FAQ

Is this really the longest tapestry in the world?

We believe that the longest embroidered tapestry in the world until now has been the 120 metre Kieskamma tapestry which hangs at the entrance of the South African Parliament. The Great Tapestry of Scotland is 143 metres long.

How long is the Bayeux Tapestry?

The Bayeux tapestry is approximately 70 metres long.

How long did it take to stitch?

Stitching began in the Spring of 2012 and was almost complete for the first exhibition in September 2013. At that point four panels out of a total 160 panels remained unfinished. These panels were completed in late 2013 and the completed tapestry was hung for the first time in Aberdeen Art Gallery from February to April 2014. Each panel (1 metre x 1 metre) took at least 500 hours to complete. That is a total of more than 50,000 hours (equivalent to sewing 24 hours a day for 6 years!).

Where will the tapestry hang?

We hope the tapestry will find a permanent home in Scotland. Read about recent developments here.

Will it tour?

Yes! The Great Tapestry of Scotland is touring venues in Scotland throughout 2014. It will be at the Scottish Parliament in Edinburgh from July 1-September 13. When planning your visit, please check the Parliament website for opening hours and note that the building is closed on Sundays.

After the Parliament exhibition, the tapestry will travel to New Lanark World Heritage Site. You can visit it there in late October and November.

In 2013-14 the tapestry has been visited over 100,000 people at the Anchor Mill in Paisley, Aberdeen Art Gallery, Cockenzie House, Cheltenham Literature Festival and the Scottish Parliament. Thank you to everyone who visited and worked so hard to make these exhibitions successful. Help us to spread the word!

Further tour dates for venues in Scotland, the rest of the UK and overseas will be announced soon.
Watch this website for details.

How can I get involved?

Stitching for the current tapestry is now complete. Watch this website for details of future projects. Thanks to all who got involved in stitching, driving, creating, finishing, baking cakes and keeping spirits high!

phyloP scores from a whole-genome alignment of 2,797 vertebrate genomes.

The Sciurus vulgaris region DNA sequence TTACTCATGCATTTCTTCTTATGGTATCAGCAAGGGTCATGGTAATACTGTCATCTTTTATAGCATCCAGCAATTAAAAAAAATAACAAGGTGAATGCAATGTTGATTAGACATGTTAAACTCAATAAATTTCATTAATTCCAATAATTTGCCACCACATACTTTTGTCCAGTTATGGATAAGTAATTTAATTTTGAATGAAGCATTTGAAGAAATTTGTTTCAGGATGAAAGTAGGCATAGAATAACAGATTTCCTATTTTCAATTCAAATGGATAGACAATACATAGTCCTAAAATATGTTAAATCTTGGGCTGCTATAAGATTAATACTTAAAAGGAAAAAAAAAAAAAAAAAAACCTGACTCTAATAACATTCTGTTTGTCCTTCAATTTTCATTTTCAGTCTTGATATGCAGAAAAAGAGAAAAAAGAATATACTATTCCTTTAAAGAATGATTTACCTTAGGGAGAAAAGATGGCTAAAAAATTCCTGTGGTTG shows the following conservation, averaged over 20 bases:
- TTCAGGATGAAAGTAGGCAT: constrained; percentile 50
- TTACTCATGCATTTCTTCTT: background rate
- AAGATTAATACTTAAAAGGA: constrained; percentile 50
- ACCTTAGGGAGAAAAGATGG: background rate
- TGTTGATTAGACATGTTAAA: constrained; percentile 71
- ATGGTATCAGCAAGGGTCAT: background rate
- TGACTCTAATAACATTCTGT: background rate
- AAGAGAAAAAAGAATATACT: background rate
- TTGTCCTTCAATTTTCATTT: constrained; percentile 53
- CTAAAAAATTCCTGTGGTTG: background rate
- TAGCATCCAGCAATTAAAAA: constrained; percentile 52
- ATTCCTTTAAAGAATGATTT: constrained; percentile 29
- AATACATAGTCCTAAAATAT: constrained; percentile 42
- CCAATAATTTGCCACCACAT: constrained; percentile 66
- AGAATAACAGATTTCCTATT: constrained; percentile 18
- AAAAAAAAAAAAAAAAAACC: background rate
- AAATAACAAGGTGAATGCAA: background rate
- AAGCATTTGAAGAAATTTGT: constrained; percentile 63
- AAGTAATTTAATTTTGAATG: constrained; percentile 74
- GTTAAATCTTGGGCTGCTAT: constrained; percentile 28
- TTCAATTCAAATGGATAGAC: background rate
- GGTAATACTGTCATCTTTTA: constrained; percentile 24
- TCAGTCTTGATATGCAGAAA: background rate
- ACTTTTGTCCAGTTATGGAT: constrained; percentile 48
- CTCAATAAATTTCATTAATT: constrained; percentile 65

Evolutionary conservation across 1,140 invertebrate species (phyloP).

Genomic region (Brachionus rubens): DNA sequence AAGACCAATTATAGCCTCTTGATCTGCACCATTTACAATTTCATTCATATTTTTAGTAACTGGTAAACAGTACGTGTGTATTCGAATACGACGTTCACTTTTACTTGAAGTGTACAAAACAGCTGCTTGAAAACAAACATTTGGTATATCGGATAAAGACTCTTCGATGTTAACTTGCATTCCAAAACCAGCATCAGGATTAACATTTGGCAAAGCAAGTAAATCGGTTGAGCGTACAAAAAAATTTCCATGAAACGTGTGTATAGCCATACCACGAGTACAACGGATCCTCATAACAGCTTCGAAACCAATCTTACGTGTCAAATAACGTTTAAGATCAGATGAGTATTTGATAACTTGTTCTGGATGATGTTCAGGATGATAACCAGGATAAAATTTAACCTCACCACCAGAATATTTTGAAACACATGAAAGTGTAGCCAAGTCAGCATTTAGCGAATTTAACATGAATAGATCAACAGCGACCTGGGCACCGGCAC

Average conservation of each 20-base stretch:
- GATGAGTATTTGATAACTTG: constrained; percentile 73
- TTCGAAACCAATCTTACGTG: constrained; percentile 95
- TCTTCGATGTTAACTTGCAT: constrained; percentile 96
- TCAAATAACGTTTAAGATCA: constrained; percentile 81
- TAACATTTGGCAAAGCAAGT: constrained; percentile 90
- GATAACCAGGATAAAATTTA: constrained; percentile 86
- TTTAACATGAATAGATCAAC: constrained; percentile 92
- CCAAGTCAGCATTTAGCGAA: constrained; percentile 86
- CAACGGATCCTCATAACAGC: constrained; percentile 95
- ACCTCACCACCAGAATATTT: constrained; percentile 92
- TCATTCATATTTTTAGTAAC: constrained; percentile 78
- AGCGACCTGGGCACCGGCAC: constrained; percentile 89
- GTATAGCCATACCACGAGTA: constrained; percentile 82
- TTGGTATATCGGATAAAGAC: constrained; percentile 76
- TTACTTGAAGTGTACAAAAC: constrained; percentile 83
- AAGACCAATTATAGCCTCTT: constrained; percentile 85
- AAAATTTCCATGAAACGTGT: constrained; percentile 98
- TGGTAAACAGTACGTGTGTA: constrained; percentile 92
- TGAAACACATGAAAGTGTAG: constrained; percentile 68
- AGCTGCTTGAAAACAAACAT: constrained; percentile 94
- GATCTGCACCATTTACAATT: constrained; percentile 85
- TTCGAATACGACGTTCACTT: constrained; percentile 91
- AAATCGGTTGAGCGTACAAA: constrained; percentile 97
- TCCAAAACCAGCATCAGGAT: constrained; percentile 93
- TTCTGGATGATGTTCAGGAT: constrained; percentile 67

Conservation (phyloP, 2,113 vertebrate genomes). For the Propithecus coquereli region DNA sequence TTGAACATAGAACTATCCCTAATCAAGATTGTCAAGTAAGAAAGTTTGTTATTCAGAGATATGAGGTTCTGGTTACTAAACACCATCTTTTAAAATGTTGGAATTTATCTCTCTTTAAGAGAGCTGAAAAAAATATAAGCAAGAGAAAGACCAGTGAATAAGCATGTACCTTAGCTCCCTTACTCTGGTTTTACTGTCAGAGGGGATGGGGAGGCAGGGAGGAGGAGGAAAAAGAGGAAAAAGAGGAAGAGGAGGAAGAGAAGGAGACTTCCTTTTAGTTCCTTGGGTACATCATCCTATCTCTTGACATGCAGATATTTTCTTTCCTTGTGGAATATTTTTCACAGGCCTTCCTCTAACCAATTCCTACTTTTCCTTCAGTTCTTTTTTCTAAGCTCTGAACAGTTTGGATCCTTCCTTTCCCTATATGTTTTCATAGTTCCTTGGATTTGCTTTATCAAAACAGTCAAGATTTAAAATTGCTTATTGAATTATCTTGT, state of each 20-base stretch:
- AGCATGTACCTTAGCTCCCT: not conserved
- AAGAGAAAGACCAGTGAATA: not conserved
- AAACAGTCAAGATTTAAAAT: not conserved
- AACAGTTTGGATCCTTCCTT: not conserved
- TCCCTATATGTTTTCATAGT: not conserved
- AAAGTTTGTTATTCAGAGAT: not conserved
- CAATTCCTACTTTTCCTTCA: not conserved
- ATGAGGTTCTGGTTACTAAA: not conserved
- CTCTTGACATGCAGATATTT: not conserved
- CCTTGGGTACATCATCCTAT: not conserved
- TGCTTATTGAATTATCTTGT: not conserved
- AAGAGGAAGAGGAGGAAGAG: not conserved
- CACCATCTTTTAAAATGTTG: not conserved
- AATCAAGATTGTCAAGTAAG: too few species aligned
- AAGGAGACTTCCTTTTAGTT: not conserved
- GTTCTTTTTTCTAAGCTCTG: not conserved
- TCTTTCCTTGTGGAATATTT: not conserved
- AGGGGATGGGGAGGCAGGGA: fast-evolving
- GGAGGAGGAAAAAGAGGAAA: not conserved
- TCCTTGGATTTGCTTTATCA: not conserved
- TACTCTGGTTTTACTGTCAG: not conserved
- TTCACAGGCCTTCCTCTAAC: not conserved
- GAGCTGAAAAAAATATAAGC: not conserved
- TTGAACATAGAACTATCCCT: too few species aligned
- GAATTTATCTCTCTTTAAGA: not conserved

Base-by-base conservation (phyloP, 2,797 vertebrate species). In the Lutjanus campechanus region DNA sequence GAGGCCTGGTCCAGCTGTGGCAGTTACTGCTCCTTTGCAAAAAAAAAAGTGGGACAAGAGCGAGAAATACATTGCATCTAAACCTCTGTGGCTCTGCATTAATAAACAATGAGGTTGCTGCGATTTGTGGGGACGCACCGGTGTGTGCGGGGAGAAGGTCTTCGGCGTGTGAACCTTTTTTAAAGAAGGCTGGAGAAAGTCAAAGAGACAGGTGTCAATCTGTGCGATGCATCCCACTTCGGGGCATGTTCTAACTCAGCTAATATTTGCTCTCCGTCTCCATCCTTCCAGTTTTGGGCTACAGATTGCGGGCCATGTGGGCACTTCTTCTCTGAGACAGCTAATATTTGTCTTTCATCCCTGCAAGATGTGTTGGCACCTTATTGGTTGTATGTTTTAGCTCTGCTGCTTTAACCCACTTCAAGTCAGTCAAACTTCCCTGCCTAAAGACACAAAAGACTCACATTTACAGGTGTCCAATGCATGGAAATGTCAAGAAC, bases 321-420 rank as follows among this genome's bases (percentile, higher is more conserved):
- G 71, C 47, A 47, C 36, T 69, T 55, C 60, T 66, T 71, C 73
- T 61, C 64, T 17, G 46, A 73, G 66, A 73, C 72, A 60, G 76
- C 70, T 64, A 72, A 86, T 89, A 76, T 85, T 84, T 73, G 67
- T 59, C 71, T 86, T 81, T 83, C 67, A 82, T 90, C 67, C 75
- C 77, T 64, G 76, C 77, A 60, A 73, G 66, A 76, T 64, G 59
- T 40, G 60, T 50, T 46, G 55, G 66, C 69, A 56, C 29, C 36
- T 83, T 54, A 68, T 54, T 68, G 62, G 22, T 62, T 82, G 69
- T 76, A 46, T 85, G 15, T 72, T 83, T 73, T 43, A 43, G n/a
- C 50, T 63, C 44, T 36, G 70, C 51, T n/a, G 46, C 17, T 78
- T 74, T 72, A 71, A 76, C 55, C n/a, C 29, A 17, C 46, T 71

Will the tapestry have an educational role?

We are now working on a children’s book, A History of Scotland, inspired by the Tapestry. This is being written by the wonderful children’s historian, Allan Burnett and will be published by Birlinn, Scotland’s leading independent publishing house, in July 2014. Allan will do events in schools throughout Scotland to bring history to life and we hope that many schools groups will visit the Tapestry as it tours.

In March 2014, in Aberdeen, an organisation called Harmony Squared worked with upper primary school aged children to use music and history to make the most of the Tapestry as a resource for this age group.

During the Edinburgh International Book Festival in 2013 we held an event for teachers and those in education. Writer and children’s historian Allan Burnett led the session with Dorie Wilkie and teachers got a very clear idea of how the Tapestry can be used to inspire and enthuse, as a backdrop and teaching tool for subjects across the curriculum – local and national history, music, drama, creative writing, dance and much, much more. We hope that Allan will be back at the festival during August 2014 and will be taking an active role at the Parliament over the summer too.

As it tours Scotland schools will have the opportunity to visit the tapestry.

Where can I see The Great Tapestry of Scotland?

The Great Tapestry of Scotland is off show over the Christmas period but returns to display at the end of January when it opens in Stirling Castle. The exhibition in Stirling will be open 7 days a week, from 31 January – 8 March 2015. Please note that the exhibition is free but you will need to pay an entrance fee to the castle to view it.

The Great Tapestry of Scotland was launched at the Scottish Parliament in Edinburgh and was displayed from 3-21 September 2013. A selection of panels then travelled to the Cheltenham Literature Festival from 4-13 October 2013 and the whole tapestry was exhibited at Cockenzie House in East Lothian from October-December 2013.

In 2014 the Tapestry was exhibited at Aberdeen Art Gallery from February-April and then at the Anchor Mill, Paisley, from 3 May-8 June. It returned to the Scottish Parliament for the summer, from 1 July – 13 September when approx 84,000 people came to see it. It was then on display at New Lanark from 20 October – 23 November and this time attracted more than 11,000 visitors taking the total who have seen in since Sept 2013 to more than 200,000.

Please note that the tapestry exhibitions at the Scottish Parliament in Edinburgh and at New Lanark are now closed.
Further tour dates will be announced on this site and in the press.